Freelancing sounds like a glamorous job, right?
However, not many people take the plunge and quit their day job to become a freelancer, mostly because – although the job title is very much sought-after because you work for yourself and that alone comes with many perks – there are still uncertainties, such as job security and ensuring there will be enough work to earn the necessary cash needed to pay all the bills.
However, there are a lot of points that many people do not know about freelancing that they should before they take the plunge into the unknown.
In this article, we are going to explore three things you need to know before packing up your desk and freelancing:
1. Your Reputation is Important
Many freelancers have built up their client base from the jobs they have had in the past, with new clients being guided to you through recommendations.
All the clients that you have and gain in the future need to know that you are reliable and are able to meet deadlines, complete the work they provide you with, and can do so at a high standard that will have them returning in the future.
As a freelancer, you may not have to be at the office at a specific time, but you cannot escape time altogether, making it critical for you to adhere to all guidelines and time constraints to be seen as a professional that can be trusted in the future.
Another aspect you will need to keep up to date in order to maintain your reputation is to educate yourself when there is a need to. By this I mean, if you are a content writer, there is a need to keep up to date with all online marketing SEO requirements, trends and more, to ensure you can give your clients what they need depending on their industry.
2. Your Pay Check will Differ every month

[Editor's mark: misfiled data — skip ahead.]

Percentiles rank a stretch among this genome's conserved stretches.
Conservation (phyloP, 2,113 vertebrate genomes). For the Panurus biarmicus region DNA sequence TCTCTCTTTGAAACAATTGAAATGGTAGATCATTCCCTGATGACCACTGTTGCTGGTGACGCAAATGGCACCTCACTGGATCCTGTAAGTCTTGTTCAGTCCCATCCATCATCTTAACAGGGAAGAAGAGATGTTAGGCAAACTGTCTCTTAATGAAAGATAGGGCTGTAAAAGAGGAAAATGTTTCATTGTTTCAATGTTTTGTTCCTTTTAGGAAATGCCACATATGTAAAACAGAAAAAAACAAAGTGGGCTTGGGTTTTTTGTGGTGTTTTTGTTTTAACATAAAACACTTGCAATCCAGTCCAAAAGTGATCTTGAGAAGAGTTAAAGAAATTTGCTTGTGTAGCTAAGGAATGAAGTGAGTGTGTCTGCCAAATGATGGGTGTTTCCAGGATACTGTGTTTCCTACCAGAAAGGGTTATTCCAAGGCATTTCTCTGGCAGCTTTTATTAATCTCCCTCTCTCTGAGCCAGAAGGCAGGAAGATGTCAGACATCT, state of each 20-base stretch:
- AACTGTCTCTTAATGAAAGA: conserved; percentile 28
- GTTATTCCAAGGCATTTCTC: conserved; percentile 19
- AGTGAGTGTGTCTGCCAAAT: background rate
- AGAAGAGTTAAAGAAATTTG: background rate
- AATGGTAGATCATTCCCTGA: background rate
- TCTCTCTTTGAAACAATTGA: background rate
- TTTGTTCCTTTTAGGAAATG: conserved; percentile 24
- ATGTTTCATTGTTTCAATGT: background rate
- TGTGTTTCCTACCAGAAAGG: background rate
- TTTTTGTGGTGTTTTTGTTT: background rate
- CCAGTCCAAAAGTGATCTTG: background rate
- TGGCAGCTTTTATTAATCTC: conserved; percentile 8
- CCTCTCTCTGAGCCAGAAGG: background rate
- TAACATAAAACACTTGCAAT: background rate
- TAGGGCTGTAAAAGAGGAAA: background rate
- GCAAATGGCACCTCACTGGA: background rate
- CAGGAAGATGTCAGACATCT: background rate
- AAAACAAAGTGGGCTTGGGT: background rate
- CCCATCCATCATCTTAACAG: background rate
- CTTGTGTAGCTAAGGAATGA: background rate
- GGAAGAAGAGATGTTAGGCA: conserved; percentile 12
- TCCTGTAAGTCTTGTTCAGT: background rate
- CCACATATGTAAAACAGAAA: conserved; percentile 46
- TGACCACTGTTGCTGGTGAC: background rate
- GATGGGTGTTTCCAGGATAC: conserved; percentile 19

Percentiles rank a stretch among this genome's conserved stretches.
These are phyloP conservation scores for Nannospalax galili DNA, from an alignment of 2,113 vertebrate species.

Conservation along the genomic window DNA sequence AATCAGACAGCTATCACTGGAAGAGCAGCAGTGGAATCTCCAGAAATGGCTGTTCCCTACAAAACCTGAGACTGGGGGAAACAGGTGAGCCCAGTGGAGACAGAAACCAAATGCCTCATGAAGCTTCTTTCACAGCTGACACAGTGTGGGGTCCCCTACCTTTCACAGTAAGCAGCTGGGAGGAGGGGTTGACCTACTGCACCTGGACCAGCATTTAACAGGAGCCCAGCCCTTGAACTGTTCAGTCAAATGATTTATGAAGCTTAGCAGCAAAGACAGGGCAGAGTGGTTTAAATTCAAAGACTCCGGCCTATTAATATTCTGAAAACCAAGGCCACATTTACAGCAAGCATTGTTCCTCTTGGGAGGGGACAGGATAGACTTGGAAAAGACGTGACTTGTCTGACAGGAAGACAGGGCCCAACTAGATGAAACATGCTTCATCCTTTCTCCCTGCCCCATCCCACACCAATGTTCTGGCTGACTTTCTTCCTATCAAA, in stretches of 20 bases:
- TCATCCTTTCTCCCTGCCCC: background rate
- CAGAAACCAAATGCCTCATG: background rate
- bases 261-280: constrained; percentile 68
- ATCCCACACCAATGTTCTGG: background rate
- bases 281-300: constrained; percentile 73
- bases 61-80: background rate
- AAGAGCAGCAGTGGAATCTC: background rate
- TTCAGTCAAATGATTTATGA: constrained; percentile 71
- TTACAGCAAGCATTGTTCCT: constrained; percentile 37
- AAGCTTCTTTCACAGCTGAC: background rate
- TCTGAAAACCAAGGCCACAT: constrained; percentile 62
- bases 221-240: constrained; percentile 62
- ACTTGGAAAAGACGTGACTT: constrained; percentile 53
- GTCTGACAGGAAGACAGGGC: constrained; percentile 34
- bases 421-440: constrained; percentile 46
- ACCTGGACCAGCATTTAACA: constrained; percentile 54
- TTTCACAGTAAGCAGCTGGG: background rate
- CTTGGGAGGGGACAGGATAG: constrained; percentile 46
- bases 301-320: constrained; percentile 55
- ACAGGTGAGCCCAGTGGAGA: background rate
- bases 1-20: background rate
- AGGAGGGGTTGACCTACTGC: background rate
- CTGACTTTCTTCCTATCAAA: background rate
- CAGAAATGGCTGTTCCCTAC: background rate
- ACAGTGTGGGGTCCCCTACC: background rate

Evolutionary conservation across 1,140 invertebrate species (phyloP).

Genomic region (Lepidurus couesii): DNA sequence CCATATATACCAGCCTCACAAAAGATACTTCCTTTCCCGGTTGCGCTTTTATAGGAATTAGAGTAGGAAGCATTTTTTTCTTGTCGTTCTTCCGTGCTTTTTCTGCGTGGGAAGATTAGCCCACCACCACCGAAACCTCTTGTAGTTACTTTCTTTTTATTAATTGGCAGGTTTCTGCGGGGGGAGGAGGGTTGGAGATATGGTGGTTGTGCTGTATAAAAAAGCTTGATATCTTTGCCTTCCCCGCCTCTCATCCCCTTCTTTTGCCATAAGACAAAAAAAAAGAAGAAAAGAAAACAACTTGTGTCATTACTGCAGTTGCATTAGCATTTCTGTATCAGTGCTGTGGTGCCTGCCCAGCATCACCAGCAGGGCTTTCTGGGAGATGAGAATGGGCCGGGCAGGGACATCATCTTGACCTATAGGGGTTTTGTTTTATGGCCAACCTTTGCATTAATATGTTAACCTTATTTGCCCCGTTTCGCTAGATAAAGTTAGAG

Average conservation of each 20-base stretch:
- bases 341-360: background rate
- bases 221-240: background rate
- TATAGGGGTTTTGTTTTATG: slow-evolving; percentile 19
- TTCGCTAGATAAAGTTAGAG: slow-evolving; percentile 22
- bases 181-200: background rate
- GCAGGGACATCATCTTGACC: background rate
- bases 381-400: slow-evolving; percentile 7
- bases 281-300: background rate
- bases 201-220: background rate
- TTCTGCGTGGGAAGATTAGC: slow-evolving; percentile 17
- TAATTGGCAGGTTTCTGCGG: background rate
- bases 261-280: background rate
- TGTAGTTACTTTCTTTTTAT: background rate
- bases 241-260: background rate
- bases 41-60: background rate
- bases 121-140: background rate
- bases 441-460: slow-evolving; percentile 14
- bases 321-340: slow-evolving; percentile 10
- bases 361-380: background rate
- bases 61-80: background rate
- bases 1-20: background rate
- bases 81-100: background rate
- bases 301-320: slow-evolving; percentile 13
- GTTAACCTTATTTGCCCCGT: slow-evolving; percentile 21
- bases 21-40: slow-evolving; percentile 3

Unfortunately, as a freelancer, there is the need to make sure you have booked enough work to bring in the pay you need to pay your bills and get through another month.
Unlike working for a boss – where you receive a stable paycheque at a set amount each month, freelancing works completely differently, with you needing to ensure you have booked enough work that you can not only complete in time and at a high standard but to bring in enough money.
One of the advantages of being a freelancer is that you can make more money, however, you have to weigh up whether or not the extra money is worth being paid irregularly.
The best way to ensure you make enough money on time each month is to make a schedule where you can fill out how many clients you need and have, and how much more money you have to make.
3. There are No Perks
Unfortunately, if you choose to be a freelancer, there are no perks or benefits included in the job. When I say perks, I mean the likes of health insurance or medical aid, a pension, or travel allowance.
Many full-time jobs come with some, or all if you’re lucky, of these perks meaning you do not need to worry about shelling out extra cash for you (and possibly for your family) if you are employed.
This is one very prominent reason why a lot of full-time employees do not move over to freelancing, no matter how much they want to.
These three points are here to educate you on what being a freelancer is all about, before you decide to make the move. There are a lot of advantages – like having to report to no one but yourself and having a lot of free time – but it takes a lot of self-discipline and hard work to get the balance right.